Weekly Economic Update: May 28, 2024

The Markets (as of market close May 24, 2024)

Tech shares, particularly AI stocks, helped push the Nasdaq, and to a much lesser extent, the S&P 500 higher last week. The Dow, the Russell 2000, and the Global Dow declined. During a week when volume was relatively light, traders latched onto favorable corporate earnings data from some major tech and AI companies. Among the market sectors, only information technology and communication services closed higher. Real estate and energy fell the furthest. Treasury yields inched higher, while crude oil prices fell 2.74%, yet remain up 9.1% year to date. Gold prices, which had been soaring, had their worst week in a while, although they are up nearly 13.0% from the beginning of the year.


Last Week’s Economic News

  • April saw sales of existing homes decrease from the prior month’s estimate. Total inventory sits at a 3.5-month supply, up from March. The median existing home price in April was $407,600 ($392,900 in March), an increase from the previous year ($385,800). Single-family home sales fell in April and from a year earlier. According to Freddie Mac, the 30-year fixed-rate mortgage averaged 7.02% as of May 16, up from 6.39% one year ago.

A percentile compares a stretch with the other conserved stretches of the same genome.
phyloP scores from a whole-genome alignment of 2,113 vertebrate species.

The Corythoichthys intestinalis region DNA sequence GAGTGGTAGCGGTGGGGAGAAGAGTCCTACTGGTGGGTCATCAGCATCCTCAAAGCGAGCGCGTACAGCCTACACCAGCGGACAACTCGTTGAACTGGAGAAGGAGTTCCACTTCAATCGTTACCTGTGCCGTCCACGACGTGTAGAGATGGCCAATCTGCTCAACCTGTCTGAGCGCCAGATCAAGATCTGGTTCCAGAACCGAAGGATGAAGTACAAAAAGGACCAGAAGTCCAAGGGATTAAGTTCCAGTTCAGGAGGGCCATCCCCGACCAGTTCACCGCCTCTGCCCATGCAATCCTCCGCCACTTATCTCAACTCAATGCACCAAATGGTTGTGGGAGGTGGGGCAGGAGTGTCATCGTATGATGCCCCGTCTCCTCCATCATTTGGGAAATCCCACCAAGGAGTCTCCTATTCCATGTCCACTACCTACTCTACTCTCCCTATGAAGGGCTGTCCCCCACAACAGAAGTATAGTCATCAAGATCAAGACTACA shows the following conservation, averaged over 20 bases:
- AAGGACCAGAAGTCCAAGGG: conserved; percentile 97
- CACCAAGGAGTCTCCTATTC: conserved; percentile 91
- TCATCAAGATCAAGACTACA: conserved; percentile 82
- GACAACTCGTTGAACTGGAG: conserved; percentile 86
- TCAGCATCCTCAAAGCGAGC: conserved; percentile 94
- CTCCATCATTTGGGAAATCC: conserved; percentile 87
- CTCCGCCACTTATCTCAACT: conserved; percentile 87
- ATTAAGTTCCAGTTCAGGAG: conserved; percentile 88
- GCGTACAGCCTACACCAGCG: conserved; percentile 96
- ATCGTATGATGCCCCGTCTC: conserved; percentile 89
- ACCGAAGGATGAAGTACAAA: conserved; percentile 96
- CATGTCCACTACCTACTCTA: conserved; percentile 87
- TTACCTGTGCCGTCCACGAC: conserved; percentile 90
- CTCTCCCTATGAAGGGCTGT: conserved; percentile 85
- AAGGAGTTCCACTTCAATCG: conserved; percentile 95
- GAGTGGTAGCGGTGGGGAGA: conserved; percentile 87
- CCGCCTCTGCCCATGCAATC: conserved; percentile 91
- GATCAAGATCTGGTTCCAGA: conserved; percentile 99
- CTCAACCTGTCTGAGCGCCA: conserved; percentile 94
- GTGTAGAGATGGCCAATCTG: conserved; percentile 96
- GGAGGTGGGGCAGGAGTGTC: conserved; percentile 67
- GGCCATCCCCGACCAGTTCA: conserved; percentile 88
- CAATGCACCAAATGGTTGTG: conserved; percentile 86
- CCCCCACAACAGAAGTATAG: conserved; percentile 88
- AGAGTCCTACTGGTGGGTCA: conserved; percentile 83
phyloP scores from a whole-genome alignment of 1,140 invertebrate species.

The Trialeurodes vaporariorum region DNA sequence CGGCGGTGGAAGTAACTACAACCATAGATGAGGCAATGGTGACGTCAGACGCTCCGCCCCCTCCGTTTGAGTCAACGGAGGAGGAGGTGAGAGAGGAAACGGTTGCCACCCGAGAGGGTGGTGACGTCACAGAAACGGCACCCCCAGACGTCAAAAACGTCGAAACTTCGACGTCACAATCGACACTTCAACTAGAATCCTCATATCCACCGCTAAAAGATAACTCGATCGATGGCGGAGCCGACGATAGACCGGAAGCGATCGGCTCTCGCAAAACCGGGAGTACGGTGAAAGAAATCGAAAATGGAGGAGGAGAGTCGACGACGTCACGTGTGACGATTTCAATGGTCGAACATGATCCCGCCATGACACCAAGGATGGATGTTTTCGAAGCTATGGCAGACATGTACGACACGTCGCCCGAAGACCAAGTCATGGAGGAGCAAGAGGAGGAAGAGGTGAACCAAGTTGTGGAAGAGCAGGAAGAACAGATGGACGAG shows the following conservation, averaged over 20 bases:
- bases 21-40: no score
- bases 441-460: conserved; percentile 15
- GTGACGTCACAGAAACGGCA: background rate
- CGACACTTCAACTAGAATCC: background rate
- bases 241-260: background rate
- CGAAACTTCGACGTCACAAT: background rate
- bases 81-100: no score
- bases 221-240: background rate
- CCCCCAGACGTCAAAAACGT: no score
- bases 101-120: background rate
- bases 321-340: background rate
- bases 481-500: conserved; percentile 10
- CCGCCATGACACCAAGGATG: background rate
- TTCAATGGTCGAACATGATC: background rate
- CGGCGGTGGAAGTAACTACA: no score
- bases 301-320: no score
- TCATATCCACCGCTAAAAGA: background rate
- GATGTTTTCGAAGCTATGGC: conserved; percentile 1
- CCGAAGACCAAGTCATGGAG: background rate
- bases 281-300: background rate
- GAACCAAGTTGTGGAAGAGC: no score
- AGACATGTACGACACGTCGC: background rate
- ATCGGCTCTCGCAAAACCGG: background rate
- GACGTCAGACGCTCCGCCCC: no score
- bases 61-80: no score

• Sales of new single-family houses in April were below the March rate and 7.7% under the April 2023 estimate.
  • New orders for manufactured durable goods rose for the third straight month after increasing 0.7% in April. Since April 2023, new orders for durable goods have increased 0.5%.
  • The national average retail price for regular gasoline was $3.584 per gallon on May 20.
  • For the week ended May 18, there were 215,000 new claims for unemployment insurance.


Eye on the Week Ahead

There are some important economic reports released during the holiday-shortened week. The second estimate of gross domestic product for the first quarter is out this week. The initial estimate showed economic growth slowed to an annual rate of 1.6%. Also available this week is the latest report on personal income and outlays. The previous report showed consumer spending rose 0.8% in March, while consumer prices advanced 0.3%.

Have a nice week!





Robert G. Carpenter

President & CEO
Baltimore-Washington Financial Advisors